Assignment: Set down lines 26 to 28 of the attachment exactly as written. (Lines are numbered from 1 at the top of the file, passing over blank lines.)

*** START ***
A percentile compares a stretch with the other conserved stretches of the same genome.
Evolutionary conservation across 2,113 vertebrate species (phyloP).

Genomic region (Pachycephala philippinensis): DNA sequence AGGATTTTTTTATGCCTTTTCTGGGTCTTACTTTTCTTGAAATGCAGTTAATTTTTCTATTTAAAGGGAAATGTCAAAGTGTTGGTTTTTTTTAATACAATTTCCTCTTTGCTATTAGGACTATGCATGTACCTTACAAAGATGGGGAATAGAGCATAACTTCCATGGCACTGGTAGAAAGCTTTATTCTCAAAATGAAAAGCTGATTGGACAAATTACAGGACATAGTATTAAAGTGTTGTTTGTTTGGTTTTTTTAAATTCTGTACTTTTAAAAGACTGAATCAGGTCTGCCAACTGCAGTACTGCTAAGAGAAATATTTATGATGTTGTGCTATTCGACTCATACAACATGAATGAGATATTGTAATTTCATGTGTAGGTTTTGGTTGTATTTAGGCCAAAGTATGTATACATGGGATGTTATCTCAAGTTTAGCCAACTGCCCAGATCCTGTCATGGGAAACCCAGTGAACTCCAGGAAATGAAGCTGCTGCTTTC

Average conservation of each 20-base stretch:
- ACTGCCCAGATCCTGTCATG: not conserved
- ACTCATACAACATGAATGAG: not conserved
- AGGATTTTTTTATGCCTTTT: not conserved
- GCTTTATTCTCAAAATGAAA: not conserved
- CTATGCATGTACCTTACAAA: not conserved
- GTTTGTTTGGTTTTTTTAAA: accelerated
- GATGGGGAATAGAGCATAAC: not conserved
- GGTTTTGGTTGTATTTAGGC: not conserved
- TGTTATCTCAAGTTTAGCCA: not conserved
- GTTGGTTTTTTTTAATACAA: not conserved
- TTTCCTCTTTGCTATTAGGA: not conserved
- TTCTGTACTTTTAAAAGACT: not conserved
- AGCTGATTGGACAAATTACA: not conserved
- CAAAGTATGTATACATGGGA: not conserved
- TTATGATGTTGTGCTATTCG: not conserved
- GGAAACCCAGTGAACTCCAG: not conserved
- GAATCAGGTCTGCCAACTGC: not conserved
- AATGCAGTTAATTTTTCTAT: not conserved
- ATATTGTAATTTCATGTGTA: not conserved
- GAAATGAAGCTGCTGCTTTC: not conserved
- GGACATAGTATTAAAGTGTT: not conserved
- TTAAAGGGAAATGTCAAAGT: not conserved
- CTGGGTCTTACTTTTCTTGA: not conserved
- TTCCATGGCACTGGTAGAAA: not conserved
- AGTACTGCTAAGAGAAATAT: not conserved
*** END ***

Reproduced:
- TTAAAGGGAAATGTCAAAGT: not conserved
- CTGGGTCTTACTTTTCTTGA: not conserved
- TTCCATGGCACTGGTAGAAA: not conserved